First African-American spelling champion takes victory


LAKE BUENA VISTA, Fla. (AP) – Whether she’s dribbling a basketball or identifying obscure Latin or Greek roots, Zaila Vanguard doesn’t show much stress. Now, she has become the first African-American winner in the 96-year history of the Scripps National Spelling Bee.

The 14-year-old basketball prodigy from Harvey, Louisiana qualified for the championship on Thursday night. The only previous black winner was also the only champion outside the United States: Jody-Anne Maxwell of Jamaica in 1998.

Zaila said she was fully aware that people were watching her and dreaming of following in her footsteps.

“I hope in the next few years I can see a small influx of African Americans, and not a lot of Hispanics either, so I hope to see them there too,” she said.

The bee has long been a showcase for color spellings. Nine of the 11 finalists were of South Asian descent, and Zaila’s victory breaks a streak of at least one South Asian winner every year since 2008.

Zaila described spelling as a side hobby, although she regularly practiced seven hours a day. She is a basketball star who hopes to someday play in the WNBA and holds three Guinness World Records for dribbling multiple balls simultaneously.

Zaila whirled around and jumped in excitement after spelling out the winning word “murraya,” a tropical tree genus from Asia and Australia.

One word gave her real problems, “nepeta”, a kind of Old World mints, and she jumped even higher when she got this one than she did when she won. the trophy.

“I’ve always struggled with that word. I have heard it several times. I don’t know, there are just a few words, for a spelling, I just understand them and I can’t understand them correctly, ”she said. “I even knew it was some kind of plant. I know what you are and I can’t have you.

Zaila only started spelling in time to qualify for Bee 2019. But there isn’t much typical about a basketball prospect whose first choice for college is Harvard and who wants to work for NASA if it doesn’t get pro in the hoop. His father, Jawara Spacetime, gave him the surname Avant-garde in homage to the great jazzman John Coltrane.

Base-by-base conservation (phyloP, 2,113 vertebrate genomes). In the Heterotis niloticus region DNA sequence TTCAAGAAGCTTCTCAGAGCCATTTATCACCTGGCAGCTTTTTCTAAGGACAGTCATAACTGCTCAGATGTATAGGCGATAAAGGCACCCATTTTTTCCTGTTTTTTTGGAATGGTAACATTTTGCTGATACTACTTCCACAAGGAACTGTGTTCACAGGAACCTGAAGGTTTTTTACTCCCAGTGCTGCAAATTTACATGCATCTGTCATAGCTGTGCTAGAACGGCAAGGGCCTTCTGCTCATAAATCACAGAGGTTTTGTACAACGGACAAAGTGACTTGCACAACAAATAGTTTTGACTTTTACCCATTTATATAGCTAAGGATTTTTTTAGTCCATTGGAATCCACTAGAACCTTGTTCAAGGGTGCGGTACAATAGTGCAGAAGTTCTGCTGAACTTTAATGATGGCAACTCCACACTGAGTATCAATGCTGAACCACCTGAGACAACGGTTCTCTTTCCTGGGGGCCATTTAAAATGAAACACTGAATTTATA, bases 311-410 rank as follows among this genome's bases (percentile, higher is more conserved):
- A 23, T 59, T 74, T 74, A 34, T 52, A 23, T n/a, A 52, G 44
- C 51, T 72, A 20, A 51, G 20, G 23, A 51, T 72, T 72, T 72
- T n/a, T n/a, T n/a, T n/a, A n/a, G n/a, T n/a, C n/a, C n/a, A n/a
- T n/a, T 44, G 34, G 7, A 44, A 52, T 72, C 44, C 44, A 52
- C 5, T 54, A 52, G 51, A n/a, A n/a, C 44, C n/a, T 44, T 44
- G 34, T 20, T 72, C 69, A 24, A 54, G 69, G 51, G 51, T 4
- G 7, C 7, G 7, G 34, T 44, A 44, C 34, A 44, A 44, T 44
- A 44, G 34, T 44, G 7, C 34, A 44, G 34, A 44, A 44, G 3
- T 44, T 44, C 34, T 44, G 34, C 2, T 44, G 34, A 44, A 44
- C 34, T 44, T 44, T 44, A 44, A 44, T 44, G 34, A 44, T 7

This bee was different from all previous ones due to the coronavirus pandemic, which led to the bee’s cancellation from last year. It was moved from its usual location just outside Washington to an ESPN campus in Florida, and only the top 11 spellings competed in person. The previous rounds took place virtually.

Only the immediate spellings families were allowed to attend, unlike the hundreds of fans and old spellings that normally fill the Bee Ballroom. There was, however, one high profile fan in attendance: First Lady Jill Biden.

The first lady, an English teacher at Northern Virginia Community College near the nation’s capital, also attended the 2009 bee. The seasoned speaker told spellings she was previously crippled by stage fright.

“In sixth grade, I was the champion of my school’s spelling contest. I was lucky enough to take it to the next level, but on the day of the regional competition I told my mom I was sick, ”Biden said. “The truth was, I was too nervous to go, so I have an incredible admiration for each of you.”

The competition itself was barely recognizable from the more recent version. In 2019, Scripps’ wordlist fell short of the deep and talented realm, and Bee ended in a tie at eight.

This year, five of the 11 finalists were gone after the first round, and Zaila became the champion in just under two hours. If the bee had reached the two hour mark, a new lightning tie breaker would have determined the winner. The field may have been thinner than usual due to the 2020 cancellation, which deprived a strong crop of eighth graders of their best chances of winning and prevented young spellings from gaining experience. precious.

Zaila will win over $ 50,000 in cash and prizes. She used the $ 10,000 prize of an online bee she won last year to pay for classes with her trainer, Cole Shafer-Ray, 2015 Scripps finalist, who charges $ 130 an hour , part of a booming industry of private tutors who spell the best.

Chaitra Thummala, a 12-year-old girl from Frisco, Texas – another Shafer-Ray student – was a finalist. He has two years of eligibility left and instantly becomes one of the favorites for next year.


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